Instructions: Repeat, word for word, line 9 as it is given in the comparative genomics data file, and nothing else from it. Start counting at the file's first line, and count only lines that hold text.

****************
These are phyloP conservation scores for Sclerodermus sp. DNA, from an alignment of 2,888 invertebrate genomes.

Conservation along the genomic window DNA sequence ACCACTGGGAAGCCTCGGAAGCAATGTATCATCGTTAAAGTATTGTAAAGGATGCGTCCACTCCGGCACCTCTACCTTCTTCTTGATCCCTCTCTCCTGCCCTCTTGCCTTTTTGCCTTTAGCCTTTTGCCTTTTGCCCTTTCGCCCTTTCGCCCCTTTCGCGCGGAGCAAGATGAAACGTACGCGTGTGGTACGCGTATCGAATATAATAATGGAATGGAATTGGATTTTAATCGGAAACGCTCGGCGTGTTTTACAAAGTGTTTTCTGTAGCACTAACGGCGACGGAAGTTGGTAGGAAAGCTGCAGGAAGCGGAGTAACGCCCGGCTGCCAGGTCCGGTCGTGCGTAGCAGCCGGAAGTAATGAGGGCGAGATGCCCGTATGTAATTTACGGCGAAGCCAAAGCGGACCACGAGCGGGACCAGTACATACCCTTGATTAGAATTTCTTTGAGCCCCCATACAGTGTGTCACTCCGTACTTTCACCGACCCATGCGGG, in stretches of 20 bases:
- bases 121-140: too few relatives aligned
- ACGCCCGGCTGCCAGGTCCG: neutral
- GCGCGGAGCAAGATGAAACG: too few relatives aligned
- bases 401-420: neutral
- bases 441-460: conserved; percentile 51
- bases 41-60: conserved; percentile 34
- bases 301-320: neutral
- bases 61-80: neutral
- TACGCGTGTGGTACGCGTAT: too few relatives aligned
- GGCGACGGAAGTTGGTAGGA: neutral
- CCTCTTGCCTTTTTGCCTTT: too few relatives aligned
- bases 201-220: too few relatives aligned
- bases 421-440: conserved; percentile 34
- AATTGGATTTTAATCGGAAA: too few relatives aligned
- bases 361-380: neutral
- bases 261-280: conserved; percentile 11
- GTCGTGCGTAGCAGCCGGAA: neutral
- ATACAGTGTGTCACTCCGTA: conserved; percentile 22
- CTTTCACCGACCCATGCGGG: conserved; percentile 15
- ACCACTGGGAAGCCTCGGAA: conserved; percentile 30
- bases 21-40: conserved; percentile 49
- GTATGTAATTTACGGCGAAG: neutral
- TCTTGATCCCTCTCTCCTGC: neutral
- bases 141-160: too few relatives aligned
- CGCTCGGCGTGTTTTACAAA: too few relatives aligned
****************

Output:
- bases 301-320: neutral